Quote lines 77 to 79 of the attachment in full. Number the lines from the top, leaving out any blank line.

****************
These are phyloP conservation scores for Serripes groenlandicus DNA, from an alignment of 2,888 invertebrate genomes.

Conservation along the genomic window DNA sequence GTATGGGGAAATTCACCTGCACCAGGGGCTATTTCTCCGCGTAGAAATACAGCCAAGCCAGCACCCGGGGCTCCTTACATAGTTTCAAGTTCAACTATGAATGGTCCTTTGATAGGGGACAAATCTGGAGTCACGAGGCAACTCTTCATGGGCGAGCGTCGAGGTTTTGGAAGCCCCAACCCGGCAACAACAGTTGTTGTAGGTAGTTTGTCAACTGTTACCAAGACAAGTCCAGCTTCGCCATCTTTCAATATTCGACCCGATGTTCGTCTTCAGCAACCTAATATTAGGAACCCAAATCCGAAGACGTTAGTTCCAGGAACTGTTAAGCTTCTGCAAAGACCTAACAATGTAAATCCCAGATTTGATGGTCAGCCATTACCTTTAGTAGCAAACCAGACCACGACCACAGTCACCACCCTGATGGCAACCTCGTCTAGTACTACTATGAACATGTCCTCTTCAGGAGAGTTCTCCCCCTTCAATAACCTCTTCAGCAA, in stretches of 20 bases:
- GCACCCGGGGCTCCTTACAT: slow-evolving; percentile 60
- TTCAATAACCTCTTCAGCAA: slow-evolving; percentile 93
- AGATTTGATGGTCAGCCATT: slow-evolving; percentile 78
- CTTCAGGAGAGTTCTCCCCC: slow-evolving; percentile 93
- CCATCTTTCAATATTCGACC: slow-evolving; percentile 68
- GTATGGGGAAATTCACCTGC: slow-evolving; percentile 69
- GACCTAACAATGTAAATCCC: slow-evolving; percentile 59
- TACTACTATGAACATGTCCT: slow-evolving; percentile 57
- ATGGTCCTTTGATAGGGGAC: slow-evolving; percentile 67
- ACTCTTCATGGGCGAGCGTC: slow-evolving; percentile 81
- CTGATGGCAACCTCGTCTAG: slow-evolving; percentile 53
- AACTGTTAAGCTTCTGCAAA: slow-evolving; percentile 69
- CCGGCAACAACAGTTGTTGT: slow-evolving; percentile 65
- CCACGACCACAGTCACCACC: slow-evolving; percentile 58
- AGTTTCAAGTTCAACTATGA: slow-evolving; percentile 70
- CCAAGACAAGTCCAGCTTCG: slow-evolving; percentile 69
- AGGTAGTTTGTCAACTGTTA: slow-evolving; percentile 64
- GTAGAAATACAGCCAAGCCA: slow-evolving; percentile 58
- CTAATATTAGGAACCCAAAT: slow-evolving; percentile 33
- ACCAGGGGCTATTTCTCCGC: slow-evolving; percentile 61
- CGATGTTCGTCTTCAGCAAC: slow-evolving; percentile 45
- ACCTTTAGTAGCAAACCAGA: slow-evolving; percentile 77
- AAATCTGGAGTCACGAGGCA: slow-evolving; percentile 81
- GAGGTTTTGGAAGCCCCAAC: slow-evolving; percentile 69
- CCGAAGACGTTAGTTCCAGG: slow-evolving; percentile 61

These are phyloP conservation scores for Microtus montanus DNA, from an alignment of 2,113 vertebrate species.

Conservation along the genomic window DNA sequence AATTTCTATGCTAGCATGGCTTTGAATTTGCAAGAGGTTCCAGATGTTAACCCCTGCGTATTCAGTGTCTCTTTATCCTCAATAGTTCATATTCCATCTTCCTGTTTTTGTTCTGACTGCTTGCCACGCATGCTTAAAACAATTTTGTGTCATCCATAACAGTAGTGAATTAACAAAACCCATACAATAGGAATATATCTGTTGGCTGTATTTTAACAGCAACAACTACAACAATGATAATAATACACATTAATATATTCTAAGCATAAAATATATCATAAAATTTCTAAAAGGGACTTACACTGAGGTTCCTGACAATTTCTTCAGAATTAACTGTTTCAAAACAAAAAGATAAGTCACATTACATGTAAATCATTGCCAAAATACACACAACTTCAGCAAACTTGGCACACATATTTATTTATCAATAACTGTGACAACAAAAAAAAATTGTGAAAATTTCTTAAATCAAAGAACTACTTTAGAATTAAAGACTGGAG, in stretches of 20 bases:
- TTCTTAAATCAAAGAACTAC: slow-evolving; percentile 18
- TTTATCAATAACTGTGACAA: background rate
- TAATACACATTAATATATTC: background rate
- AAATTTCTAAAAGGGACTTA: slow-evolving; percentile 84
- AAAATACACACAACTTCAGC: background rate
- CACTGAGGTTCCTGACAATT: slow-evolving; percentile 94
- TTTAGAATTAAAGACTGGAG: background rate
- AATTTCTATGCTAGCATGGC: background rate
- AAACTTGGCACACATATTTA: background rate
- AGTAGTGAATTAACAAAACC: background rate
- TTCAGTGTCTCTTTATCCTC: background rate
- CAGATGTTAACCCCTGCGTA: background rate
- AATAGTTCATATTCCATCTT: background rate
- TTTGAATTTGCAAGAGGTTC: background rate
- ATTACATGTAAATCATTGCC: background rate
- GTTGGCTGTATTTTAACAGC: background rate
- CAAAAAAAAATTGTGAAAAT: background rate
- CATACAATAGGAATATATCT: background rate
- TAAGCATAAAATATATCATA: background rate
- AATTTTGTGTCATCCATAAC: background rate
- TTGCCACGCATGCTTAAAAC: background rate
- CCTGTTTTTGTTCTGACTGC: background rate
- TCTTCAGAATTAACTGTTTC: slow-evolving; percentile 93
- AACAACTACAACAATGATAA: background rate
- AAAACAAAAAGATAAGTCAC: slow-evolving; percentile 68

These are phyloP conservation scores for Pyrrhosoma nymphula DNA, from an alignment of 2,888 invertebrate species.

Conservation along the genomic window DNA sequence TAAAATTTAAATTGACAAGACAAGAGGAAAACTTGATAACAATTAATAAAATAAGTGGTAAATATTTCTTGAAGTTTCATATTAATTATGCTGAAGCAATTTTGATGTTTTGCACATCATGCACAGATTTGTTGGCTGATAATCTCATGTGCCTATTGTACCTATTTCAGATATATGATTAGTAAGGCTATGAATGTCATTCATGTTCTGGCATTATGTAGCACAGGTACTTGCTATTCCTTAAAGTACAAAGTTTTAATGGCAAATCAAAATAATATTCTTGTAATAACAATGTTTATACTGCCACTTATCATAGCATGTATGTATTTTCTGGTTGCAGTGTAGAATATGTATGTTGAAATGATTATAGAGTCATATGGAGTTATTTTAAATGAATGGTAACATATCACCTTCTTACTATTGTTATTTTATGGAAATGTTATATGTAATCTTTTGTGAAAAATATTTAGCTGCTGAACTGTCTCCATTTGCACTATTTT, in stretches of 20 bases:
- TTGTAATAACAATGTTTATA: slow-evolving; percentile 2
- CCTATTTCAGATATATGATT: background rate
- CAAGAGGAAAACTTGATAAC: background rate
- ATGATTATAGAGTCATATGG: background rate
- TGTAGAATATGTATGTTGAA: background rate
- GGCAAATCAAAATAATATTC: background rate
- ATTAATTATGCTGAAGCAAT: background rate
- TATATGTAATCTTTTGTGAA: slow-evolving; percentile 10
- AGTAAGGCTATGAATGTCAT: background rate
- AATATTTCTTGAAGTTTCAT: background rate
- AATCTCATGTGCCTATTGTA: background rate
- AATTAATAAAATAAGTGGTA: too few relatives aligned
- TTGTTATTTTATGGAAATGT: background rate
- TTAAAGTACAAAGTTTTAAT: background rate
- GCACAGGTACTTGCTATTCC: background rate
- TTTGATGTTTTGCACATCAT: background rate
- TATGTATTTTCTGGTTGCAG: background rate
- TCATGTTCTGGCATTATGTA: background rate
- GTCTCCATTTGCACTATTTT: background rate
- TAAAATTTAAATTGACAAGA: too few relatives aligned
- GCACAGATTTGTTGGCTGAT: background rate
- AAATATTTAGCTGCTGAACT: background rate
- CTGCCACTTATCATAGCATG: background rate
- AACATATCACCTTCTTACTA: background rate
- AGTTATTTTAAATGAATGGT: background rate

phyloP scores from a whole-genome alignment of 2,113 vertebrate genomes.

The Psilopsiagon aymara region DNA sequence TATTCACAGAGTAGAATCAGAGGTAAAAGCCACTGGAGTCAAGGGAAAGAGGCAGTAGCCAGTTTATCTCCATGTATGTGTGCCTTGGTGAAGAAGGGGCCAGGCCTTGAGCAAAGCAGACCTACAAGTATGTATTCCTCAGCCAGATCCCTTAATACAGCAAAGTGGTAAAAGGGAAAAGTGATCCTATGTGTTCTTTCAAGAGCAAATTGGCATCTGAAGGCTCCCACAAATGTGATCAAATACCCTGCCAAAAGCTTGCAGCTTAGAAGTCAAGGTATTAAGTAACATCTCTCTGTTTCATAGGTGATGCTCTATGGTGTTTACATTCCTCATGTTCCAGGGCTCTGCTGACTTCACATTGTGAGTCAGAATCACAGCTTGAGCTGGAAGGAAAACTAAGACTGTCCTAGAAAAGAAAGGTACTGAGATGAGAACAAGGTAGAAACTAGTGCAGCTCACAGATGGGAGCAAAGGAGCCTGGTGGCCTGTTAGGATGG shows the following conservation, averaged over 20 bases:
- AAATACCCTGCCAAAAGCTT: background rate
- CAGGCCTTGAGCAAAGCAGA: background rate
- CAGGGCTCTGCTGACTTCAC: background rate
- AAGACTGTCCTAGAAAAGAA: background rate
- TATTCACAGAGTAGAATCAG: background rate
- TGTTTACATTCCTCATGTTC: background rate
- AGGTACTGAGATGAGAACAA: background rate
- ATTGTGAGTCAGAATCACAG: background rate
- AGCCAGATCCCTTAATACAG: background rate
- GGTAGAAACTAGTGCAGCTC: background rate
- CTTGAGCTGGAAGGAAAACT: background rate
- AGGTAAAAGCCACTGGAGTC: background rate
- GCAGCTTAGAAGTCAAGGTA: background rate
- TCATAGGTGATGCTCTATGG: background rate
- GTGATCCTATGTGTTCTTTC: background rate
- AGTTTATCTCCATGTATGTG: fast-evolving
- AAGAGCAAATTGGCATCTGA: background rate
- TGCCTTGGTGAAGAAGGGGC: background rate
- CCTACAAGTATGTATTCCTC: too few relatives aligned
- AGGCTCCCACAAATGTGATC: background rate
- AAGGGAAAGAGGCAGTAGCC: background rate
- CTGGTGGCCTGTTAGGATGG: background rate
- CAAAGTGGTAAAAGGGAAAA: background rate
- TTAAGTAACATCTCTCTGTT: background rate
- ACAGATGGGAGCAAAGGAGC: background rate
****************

- GCACAGATTTGTTGGCTGAT: background rate
- AAATATTTAGCTGCTGAACT: background rate
- CTGCCACTTATCATAGCATG: background rate